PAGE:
The film went through a series of release dates shifts before finally settling on December 18, 2009 (with a limited release on November 25th), reportedly because it was better suited as a fall release, but likely to make an awards season bid as well. Although well received (it sits at 75 percent fresh on RT) the film was ultimately eclipsed by wider releases (including the juggernaut known as AVATAR) and mostly misunderstood by general moviegoers as to what kind of film it actually was.  With a production budget of $20 million it ended up grossing only $8 million domestically, with an additional $19 million in foreign grosses, making it a mostly lackluster performer at the B.O. The film has found some new life on video and streaming, however, as more have sought it out either as a result of word of mouth or having just discovered the book.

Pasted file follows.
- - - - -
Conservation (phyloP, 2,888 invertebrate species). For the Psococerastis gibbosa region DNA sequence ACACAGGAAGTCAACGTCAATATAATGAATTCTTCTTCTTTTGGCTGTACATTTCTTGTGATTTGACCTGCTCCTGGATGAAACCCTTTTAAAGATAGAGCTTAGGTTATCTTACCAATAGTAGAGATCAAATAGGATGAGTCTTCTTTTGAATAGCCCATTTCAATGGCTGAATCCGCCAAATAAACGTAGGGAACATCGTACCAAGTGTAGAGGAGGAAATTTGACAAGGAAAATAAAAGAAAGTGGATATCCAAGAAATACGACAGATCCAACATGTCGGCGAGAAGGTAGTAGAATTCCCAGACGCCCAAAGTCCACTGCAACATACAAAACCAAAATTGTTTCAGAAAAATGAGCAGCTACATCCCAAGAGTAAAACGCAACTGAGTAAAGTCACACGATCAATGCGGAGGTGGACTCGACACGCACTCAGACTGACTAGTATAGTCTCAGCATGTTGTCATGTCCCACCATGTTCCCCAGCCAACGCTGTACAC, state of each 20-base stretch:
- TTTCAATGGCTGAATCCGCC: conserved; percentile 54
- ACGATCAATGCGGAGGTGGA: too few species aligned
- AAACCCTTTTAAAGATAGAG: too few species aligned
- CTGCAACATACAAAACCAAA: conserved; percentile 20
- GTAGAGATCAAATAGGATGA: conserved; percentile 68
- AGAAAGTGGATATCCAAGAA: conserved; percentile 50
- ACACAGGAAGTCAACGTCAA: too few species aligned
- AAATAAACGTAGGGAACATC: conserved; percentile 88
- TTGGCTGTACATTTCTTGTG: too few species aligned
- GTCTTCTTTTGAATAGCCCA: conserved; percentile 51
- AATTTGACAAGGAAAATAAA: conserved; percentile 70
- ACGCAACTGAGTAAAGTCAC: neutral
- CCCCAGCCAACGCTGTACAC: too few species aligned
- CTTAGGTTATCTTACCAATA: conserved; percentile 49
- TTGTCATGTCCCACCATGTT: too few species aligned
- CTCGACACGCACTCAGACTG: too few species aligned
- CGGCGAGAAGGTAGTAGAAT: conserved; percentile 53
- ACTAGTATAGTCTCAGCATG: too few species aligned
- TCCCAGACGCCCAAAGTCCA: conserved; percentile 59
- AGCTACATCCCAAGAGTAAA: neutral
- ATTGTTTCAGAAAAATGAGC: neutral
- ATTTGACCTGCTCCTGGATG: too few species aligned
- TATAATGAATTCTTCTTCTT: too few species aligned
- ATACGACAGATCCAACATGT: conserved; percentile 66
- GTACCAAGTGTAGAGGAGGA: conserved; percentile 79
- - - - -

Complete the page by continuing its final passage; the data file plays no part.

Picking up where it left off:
“It was a real gift having this material, because it works on so many levels. I’ve rarely come across something that has moved me so deeply. How do you deal with that? Luckily, I got it before it was published. But there were several points of concern. There was the legacy of McCarthy–his writing is so amazing. How do you create that world on this kind of budget? Above everything was how the hell do you get a kid to pull it off? So all that gave me pause for thought. But I thought anything that moves me like this I’ve got to embrace. Also, I’ve got an eight-year-old boy, and that certainly added another wallop to it for me. I tried not to get overwhelmed. McCarthy helped a great deal. A huge weight came off my shoulders when, during our first conversation in pre-production, he said “A book’s a book, a film’s a film. I’ve done my thing, you do yours.” He never asked to see a script, and we never volunteered. He was there to answer questions.” – John Hillcoat (filmmaker magazine, 2009)